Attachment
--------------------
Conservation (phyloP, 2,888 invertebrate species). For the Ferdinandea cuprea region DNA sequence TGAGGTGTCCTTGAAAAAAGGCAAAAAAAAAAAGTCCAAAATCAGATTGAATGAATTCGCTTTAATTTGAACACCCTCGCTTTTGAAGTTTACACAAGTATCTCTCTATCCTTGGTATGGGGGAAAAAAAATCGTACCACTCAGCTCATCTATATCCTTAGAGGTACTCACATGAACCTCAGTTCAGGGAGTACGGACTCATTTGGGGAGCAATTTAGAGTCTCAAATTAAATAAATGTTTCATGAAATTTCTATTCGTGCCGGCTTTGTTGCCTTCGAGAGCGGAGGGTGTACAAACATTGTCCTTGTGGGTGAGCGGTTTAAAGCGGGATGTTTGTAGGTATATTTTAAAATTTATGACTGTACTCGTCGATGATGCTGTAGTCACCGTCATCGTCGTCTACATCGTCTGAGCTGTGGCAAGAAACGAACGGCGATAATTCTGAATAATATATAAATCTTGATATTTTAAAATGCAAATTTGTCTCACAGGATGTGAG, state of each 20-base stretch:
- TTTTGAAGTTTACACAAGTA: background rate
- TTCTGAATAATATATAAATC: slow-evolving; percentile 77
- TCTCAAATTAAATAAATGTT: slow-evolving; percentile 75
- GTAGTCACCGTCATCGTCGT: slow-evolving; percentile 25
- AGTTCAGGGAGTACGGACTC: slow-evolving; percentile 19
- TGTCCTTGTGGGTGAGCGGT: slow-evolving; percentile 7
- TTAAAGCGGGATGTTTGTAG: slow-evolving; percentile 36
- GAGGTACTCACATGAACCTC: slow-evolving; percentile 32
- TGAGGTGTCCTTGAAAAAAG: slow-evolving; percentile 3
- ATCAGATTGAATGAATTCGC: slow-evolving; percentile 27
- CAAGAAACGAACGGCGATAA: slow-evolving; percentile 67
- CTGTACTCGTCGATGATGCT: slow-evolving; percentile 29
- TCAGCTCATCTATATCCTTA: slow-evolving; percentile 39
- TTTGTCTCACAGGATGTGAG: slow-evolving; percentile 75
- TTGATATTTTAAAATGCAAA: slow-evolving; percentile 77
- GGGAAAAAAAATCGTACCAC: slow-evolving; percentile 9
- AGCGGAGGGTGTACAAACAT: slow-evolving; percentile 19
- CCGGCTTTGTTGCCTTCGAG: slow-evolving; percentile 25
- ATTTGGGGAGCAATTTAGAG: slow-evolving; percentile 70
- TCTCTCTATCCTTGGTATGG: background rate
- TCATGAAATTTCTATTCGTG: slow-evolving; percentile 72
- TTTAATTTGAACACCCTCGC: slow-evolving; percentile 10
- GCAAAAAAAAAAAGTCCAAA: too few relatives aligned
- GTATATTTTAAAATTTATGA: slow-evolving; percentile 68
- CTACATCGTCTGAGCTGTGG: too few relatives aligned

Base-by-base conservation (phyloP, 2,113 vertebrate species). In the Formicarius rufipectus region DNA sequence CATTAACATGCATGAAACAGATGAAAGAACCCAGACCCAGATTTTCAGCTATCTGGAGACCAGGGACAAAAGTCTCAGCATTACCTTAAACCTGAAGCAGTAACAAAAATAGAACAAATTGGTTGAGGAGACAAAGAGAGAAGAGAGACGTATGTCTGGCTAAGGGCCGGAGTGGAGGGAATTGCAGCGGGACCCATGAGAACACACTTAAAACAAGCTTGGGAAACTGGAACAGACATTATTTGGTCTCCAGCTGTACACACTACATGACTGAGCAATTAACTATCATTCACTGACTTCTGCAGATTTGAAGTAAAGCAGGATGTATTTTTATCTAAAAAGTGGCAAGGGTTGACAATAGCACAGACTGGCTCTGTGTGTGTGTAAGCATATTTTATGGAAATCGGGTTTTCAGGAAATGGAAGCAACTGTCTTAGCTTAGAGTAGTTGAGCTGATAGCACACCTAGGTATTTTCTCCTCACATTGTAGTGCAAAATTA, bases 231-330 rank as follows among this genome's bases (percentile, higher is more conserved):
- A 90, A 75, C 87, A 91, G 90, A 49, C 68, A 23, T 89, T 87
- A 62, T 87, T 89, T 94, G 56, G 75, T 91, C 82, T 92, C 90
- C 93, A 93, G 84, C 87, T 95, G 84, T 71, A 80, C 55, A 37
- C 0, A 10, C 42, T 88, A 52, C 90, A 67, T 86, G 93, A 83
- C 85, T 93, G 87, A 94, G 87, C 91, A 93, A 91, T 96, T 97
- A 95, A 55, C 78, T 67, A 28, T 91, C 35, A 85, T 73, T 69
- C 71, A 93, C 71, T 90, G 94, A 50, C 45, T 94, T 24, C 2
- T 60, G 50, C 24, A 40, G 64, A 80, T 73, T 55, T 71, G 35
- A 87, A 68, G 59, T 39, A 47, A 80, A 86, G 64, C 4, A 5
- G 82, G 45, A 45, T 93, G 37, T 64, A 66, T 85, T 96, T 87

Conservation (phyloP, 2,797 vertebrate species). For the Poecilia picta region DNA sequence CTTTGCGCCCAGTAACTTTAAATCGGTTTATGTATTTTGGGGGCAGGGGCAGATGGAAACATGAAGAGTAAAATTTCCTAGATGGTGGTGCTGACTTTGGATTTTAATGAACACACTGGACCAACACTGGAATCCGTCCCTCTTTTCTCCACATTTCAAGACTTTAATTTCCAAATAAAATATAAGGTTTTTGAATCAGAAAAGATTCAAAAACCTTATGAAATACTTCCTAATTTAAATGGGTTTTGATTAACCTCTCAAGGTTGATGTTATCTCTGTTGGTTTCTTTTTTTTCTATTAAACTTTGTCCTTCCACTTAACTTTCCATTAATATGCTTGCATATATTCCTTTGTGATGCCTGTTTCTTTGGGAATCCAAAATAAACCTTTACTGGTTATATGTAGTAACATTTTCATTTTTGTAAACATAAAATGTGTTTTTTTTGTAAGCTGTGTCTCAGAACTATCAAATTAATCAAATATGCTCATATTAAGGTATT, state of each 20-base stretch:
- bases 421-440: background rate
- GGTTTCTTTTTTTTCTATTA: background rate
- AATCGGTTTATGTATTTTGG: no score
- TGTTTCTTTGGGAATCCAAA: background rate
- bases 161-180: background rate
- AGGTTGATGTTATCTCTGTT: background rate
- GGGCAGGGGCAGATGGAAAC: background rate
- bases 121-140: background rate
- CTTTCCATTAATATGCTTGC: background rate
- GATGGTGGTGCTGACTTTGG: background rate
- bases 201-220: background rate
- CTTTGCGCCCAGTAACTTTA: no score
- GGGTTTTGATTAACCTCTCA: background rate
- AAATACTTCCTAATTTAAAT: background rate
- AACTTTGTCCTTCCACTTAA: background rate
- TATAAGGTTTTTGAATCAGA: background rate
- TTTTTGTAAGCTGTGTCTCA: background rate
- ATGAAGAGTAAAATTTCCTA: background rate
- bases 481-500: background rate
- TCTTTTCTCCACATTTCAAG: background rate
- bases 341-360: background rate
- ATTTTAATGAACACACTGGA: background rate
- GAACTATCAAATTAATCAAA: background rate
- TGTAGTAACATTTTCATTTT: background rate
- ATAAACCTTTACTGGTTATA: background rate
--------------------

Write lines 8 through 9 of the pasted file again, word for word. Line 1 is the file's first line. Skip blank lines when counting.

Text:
- TTAAAGCGGGATGTTTGTAG: slow-evolving; percentile 36
- GAGGTACTCACATGAACCTC: slow-evolving; percentile 32